“Both countries are constructively trying to move towards the political process. There are obviously tensions and there are differences, but with respect to the political process, they’re both committed to trying to make that move forward,” the state secretary stated.
Asked whether the Turkey-Russia relationship is one of the biggest obstacles in that Syrian peace process, Kerry said, “No, it’s actually not.”
Relations between Moscow and Ankara deteriorated after a Turkish jet brought down a Russian Su-24 aircraft over Syria in November, claiming it had violated Turkish airspace. Both the Russian General Staff and the Syrian Air Defense Command confirmed that the Russian jet had never crossed into Turkish airspace.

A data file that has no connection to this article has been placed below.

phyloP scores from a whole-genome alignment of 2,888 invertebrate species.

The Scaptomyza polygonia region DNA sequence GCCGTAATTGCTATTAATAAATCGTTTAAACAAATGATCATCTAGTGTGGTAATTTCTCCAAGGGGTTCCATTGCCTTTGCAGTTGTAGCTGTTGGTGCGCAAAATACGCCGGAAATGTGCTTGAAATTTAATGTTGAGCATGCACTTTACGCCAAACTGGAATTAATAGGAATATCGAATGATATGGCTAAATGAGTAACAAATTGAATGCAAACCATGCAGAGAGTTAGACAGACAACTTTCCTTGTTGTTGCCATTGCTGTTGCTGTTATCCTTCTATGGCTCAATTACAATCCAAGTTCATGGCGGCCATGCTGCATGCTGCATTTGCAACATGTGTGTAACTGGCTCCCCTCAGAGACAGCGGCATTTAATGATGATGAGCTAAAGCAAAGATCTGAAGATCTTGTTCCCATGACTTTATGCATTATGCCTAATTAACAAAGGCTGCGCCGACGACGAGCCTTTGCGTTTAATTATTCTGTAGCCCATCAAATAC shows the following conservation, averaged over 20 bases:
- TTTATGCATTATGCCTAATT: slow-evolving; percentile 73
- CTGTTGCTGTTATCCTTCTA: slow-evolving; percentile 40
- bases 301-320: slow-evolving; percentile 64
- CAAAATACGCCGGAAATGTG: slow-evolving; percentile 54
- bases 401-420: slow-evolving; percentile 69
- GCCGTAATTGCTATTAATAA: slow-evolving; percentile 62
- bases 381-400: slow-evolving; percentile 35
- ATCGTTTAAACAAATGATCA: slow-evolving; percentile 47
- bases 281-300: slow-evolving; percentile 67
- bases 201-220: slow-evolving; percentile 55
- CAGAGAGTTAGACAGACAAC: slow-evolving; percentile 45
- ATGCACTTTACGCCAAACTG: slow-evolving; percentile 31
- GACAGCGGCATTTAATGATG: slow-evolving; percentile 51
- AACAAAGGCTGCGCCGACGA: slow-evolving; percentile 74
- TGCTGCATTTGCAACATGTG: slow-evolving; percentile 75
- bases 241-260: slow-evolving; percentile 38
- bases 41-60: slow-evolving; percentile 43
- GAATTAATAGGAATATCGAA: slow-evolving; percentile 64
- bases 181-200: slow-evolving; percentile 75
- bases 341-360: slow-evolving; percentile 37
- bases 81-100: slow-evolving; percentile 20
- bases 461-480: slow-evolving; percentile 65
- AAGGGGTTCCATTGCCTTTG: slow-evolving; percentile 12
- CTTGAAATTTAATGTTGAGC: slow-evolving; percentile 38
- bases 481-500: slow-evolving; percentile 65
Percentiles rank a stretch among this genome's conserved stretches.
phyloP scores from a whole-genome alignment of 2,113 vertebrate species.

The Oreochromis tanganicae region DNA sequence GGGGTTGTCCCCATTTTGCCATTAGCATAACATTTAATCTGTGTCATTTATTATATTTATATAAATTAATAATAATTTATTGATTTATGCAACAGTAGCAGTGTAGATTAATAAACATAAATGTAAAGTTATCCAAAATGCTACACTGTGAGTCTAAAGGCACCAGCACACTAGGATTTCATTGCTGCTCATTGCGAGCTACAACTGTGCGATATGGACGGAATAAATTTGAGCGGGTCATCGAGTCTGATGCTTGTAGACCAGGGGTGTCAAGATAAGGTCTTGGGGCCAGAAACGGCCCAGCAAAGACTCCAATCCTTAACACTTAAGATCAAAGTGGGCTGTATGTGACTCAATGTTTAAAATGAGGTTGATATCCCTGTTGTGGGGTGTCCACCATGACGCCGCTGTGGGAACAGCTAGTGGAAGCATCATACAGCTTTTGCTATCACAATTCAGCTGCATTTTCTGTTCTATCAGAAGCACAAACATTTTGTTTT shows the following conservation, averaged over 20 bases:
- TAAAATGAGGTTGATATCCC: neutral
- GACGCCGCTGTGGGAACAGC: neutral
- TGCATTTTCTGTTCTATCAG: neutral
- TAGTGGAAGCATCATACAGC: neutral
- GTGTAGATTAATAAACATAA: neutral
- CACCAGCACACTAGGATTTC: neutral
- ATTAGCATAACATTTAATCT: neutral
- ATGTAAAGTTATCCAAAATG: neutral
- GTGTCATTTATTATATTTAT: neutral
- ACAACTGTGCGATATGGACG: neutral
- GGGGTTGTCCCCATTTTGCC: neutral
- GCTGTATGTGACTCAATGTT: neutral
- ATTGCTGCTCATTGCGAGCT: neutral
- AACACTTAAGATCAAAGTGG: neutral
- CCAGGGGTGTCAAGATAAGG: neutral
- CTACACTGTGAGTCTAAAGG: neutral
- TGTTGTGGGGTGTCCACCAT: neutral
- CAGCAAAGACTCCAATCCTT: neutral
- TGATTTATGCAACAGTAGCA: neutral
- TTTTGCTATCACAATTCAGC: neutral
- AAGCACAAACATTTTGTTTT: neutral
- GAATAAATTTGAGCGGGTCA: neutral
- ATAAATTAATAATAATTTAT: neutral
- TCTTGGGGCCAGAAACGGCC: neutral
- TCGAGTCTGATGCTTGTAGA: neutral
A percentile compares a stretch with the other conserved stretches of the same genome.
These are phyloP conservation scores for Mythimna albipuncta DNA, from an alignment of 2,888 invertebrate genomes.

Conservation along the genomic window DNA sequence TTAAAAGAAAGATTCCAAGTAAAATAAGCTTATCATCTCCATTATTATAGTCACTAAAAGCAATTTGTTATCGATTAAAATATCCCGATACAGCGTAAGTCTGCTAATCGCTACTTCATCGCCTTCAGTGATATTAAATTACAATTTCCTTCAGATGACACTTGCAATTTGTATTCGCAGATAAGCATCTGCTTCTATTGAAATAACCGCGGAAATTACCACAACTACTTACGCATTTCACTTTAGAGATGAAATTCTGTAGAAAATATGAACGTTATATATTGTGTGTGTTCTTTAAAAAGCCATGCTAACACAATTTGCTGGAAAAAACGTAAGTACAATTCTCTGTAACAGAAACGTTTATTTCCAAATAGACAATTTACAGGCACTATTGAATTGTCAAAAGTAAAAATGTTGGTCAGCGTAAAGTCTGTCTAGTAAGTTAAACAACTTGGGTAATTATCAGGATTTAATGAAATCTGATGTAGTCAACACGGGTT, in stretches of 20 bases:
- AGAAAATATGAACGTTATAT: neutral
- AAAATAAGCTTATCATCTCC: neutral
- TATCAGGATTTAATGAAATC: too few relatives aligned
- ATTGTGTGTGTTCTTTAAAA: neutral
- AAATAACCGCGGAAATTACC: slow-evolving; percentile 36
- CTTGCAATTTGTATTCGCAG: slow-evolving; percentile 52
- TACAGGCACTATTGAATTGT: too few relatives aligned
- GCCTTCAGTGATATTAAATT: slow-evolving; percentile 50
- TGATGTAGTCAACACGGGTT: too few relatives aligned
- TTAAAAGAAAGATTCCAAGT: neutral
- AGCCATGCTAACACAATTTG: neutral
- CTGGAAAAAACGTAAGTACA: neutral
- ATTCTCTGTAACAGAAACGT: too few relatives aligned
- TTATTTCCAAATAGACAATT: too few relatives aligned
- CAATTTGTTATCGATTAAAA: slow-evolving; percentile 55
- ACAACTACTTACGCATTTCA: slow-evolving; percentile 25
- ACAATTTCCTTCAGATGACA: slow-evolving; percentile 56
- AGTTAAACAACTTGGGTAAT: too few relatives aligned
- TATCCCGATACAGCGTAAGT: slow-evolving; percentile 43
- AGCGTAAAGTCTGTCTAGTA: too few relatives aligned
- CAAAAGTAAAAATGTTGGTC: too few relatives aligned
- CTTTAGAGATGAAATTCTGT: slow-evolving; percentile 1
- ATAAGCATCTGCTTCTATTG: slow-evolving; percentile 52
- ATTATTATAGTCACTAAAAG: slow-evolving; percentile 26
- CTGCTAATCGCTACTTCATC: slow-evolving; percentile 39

At the first round of Vienna talks, the international mediators worked out a nine-point plan on ending the Syrian civil war, including a definition of national unity, the need to defeat of extremist groups and provide assistance to refugees.
During the second round of the talks, mediators agreed to uphold the 2012 Geneva communique on a political solution to the Syrian conflict and set a six-month timeframe for Damascus to form an interim unity government, while stipulating that elections in Syria should be held within 18 months.